Corruption: Hillary Clinton signed an agreement under which she would suffer criminal penalties for allowing government secrets to become public. Shouldn't she be too busy staying out of prison to be running for president?
Massive government is usually viewed as functioning top-down: The elected politician tries to guide the bureaucracies, directives routinely get distorted, and the end result includes horrors such as little old ladies being manhandled as potential terrorists at airports.
In the case of Clinton becoming secretary of state in 2009, however, it worked bottom-up, and accomplished something quite sensible.
Thanks to an open records request by the Competitive Enterprise Institute, a key non-disclosure agreement the beleaguered front-runner for the Democrats' presidential nomination signed is now public. The Washington Free Beacon reports that "a day after assuming office as secretary of state, Clinton signed a Sensitive Compartmented Information Nondisclosure Agreement that laid out criminal penalties for 'any unauthorized disclosure' of classified information."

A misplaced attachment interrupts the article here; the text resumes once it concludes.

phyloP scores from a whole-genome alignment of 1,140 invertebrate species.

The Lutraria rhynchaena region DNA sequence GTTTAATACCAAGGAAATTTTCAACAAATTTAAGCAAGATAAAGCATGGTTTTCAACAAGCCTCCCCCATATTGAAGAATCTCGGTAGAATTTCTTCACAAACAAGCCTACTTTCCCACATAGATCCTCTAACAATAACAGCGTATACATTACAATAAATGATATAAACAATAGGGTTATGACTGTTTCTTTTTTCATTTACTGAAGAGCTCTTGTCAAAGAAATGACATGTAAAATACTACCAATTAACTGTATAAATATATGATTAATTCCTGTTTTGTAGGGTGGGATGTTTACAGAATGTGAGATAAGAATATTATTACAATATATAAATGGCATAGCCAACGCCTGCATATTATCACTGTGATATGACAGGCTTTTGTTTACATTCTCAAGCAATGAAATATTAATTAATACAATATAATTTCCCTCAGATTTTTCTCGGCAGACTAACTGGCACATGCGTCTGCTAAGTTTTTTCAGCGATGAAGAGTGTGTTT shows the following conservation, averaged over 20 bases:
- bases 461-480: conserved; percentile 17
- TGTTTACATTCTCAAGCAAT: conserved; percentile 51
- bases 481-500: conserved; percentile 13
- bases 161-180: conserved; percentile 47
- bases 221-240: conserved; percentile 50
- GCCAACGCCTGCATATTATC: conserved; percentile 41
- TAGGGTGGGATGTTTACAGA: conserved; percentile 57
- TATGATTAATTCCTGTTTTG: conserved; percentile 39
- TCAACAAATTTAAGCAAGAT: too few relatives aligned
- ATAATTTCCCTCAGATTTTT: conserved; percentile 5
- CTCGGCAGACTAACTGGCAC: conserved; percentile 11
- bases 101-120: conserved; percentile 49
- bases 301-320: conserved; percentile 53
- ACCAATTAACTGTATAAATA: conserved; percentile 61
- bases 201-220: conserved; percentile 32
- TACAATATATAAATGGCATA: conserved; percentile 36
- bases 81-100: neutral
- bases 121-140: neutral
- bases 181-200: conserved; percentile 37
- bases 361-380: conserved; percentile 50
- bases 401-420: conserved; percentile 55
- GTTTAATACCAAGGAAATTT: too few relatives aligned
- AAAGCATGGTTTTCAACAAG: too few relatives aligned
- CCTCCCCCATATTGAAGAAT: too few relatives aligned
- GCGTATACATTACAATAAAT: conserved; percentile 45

Clinton agreed in writing that "I have been advised that the unauthorized disclosure, unauthorized retention, or negligent handling of SCI by me could cause irreparable injury to the United States or be used to advantage by a foreign nation."
Simply receiving at least two emails containing top secret material on the nonsecure private server she set up for herself, as we know she did, and for which the Justice Department is investigating her, is an obvious violation of that contract she signed with the federal government (and, considering the national security implications, with the American people themselves).
If it weren't for the steep slant of the dominant media, the revelation of Clinton's nondisclosure agreement would signal a perfect storm forming to doom her presidential candidacy.
After all, it comes after the State Department in September disclosed that her private email system was not authorized for secret communications. (Link is mine)Read the rest of this IBD editorial HERE.
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